Why Welsh Rarebit is called that and its very strange uses! …and what it teaches us about reputation

According to Mark Forsyth, author of the Etymologicon:-

“Welsh rarebit used to be called Welsh rabbit, on the basis that when a Welshman promised you something nice to eat like rabbit, you were probably only going to get cheese on toast.  The English also used to believe that the Welsh were crazy about cheese.  Grose’s Dictionary of the Vulgar Tongue (1811) records that:

The Welch are said to be so remarkably fond of cheese, that in cases of difficulty their midwives apply a piece of toasted cheese to the janua vita [the gates of life] to attract and entice the young Taffy, who smelling it makes vigorous efforts to come forth

So myths become locked into language and accepted by all.  This makes and interesting link back to yesterday’s blog, where people try to control what is said about them (or their clients) in order to build reputation.  In other words, if you get enough tongues repeating the same phrase it becomes unchallenged and thus, to all intents and purposes, true.   This is a very good reason for keeping important messages clear and simple; it makes it possible for people to repeat them without distortion.  The harder a message is to remember, the more likely it will morph into something quite different.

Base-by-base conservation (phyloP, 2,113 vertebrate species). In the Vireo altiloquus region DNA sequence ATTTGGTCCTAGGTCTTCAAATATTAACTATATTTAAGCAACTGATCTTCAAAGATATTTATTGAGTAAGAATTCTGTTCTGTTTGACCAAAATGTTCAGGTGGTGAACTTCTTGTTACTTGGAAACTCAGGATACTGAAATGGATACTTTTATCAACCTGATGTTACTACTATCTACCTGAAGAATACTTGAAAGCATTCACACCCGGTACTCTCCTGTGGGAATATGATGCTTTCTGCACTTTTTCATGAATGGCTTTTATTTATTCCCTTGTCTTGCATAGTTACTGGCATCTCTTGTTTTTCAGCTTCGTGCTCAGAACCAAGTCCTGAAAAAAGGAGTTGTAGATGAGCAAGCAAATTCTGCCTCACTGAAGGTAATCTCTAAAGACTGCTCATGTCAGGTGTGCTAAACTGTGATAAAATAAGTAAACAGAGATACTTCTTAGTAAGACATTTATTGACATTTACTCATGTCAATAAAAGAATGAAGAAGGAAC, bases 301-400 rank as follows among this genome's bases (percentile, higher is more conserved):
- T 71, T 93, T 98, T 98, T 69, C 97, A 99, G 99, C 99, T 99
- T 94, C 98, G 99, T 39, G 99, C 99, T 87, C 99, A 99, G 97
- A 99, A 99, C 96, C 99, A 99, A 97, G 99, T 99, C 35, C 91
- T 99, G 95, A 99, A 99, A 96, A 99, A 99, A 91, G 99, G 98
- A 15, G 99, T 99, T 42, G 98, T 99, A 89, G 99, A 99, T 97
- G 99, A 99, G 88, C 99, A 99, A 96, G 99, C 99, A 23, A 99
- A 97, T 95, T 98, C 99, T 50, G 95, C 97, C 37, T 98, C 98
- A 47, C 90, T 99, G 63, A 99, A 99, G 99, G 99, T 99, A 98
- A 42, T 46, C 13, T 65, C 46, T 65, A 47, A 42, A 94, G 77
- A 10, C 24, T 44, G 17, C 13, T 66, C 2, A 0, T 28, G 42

We tend to think that the more we say, and the longer words we use the more clever we sound.  However there is huge power in simple words and concepts which can not be misunderstood.   Think about it…. one of the most powerful sentences in the English language, one that has changed more lives than any other (probably!) consists of only three words and  eight letters.  I Love You.

So if you want your message to linger (like the taste of a good bit of Welsh Rarebit?!) then keep it short, keep it simple and make it punchy…

“Cheese – milk’s leap toward immortality.”   Clifton Paul Fadiman

“The early bird gets the worm, but the second mouse gets the cheese.”   Willie Nelson

“How can you govern a country which has 246 varieties of cheese?”   Charles de Gaulle

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